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Dear Members and Friends of the Desert Southwest Conference,

Grace and peace to you in the name of Jesus, the Prince of Peace!

I write this on the day of Epiphany, the day we celebrate the arrival of the magi to worship Jesus. We celebrate the realization, or the epiphany, that the Messiah has come into the world, a message from God that God’s love is a precious gift for all. I write this on a day when the democratic process of electing our leadership is being completed in the state of Georgia and is being challenged in the halls of Congress. I write this on a day when we should be celebrating our history and our legacy as a nation that believes in the peaceful transfer of power as well as the right to free expression.

This is also a day when there is rancor, destruction and violence in the streets of our nation’s capital and the Capitol building. There are demonstrations in places in our conference where there is likewise anger, frustration, and distrust. We are called to a time of de-escalation of violence. Christ calls us to temper our anger or frustration with good works to benefit others. God asks us to work to make our communities, our nation, and our world, places where peace is proclaimed.

So much is yet ahead of us:  the continuing battle against the COVID-19 pandemic; the availability of the vaccines; the safety of our first-responders, front-line workers, educators and students; the recovery of our fragile economy; and the dismantling and eliminating racism and its lingering harm.

I call upon you to join me in prayer for our nation and the world. I call upon you to join me in prayer for our democracy. I call upon you to pray for peace, for reconciliation, and for hope. As faithful United Methodists, we have a responsibility to share the good news that through Christ, we have the assurance that God is always with us. So, with the words of Paul:

“ . . .  we do not lose heart.  Though outwardly we are wasting away, yet inwardly we are being renewed day by day. . . So we fix our eyes not on what is seen, but on what is unseen, since what is seen is temporary, but what is unseen is eternal.”  (2 Corinthians 4: 16,18, NIV)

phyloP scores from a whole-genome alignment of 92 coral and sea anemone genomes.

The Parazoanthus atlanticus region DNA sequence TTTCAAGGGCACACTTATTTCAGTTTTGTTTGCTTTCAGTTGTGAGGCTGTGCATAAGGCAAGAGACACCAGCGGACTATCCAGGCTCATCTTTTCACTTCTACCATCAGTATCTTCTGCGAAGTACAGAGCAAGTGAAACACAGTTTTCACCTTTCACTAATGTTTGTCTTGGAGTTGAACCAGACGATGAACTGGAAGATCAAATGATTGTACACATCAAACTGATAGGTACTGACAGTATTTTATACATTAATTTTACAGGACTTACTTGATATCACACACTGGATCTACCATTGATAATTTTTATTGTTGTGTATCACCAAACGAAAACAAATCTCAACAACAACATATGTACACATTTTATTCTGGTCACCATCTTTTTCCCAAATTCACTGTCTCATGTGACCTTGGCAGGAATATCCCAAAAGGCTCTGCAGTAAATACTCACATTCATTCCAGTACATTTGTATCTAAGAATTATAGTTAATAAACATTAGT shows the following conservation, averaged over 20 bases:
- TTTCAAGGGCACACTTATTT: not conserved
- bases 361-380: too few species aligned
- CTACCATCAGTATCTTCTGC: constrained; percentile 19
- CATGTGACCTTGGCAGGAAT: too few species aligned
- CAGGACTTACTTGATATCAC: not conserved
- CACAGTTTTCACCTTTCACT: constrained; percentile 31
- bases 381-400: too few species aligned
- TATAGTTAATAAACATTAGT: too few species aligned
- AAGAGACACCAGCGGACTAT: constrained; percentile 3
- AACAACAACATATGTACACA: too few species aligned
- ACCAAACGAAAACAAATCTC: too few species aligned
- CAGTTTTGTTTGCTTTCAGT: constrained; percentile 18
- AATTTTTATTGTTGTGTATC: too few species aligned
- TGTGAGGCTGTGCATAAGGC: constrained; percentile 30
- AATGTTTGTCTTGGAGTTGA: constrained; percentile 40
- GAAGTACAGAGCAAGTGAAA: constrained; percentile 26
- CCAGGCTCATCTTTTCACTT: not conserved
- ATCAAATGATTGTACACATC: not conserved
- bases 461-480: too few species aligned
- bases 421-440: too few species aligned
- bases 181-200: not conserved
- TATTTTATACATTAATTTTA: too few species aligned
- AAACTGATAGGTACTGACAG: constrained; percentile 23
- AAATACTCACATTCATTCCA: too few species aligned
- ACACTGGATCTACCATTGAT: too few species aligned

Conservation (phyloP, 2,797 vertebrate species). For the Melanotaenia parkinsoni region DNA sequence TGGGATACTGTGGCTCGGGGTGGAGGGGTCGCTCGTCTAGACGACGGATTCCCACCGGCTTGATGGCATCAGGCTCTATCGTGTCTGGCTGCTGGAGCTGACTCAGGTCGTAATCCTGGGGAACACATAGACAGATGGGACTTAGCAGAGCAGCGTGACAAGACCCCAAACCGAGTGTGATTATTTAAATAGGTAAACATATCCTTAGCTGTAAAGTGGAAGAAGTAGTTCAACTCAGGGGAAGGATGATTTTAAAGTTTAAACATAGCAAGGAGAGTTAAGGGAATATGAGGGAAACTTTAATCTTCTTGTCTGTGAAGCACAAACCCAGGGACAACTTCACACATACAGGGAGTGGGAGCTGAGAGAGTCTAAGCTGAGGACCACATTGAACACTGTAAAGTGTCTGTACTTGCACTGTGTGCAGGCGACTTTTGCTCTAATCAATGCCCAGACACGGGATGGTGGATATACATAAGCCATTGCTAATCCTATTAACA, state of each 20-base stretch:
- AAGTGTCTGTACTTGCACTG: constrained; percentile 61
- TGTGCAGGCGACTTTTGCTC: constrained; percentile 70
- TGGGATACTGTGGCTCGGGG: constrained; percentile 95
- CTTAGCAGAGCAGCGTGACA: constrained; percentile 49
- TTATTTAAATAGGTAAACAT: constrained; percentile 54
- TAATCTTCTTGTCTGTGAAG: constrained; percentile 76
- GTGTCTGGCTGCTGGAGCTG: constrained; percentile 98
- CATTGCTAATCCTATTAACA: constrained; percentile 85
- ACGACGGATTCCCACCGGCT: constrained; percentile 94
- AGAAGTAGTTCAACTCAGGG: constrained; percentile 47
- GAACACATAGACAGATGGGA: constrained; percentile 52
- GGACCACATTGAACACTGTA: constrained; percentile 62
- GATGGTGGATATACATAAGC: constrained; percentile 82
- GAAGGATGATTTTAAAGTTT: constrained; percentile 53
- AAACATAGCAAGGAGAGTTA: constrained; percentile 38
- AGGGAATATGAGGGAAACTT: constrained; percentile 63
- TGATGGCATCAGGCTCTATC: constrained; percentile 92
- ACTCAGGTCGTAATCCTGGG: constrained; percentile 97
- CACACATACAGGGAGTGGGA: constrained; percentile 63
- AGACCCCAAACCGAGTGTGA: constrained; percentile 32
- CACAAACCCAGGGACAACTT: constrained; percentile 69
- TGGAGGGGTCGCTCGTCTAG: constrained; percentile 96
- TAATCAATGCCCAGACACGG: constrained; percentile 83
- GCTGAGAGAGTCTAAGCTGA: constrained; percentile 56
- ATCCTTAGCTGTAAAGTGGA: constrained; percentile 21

Will you join me in praying this prayer:

Eternal God, our Creator, we give heartfelt thanks for the world in which you have placed us. We turn to you as we watch our nation wrought by deep divide over the process of election that draws to a close. Endow our nation with a spirit of reconciliation and peace, that we might emerge from these difficult, contentious moments, into a spirit of light and love made known to us in your son, Jesus Christ.

We ask you to visit us with patience, to quiet our souls. Deliver us from the threatening violence in our streets, wipe away the malice of suspicion of others in our hearts, keep our eyes focused on the vision you give us of the Kin-dom where lion and lamb live together.

As Bishop Ruben P. Job has encouraged us to do no harm, to do good, and to stay in love with you, may we also determine every day that our lives will always be invested in the effort to bring healing instead of hurt; wholeness instead of division; and harmony with the ways of Jesus rather than with the ways of the world.[i]

As we proclaim our faith in you and our love for Christ, let your Spirit reside in our hearts and grant us peace for this time, we pray, in the name of our Shepherd, Jesus, AMEN.

In Christ’s love,
Bishop Bob

[i] Bishop Ruben P. Job, 40 Days with Wesley, 2017, Abingdon Press
Photo Attribution: MARELBU, CC BY 3.0 <https://creativecommons.org/licenses/by/3.0>, via Wikimedia Commons

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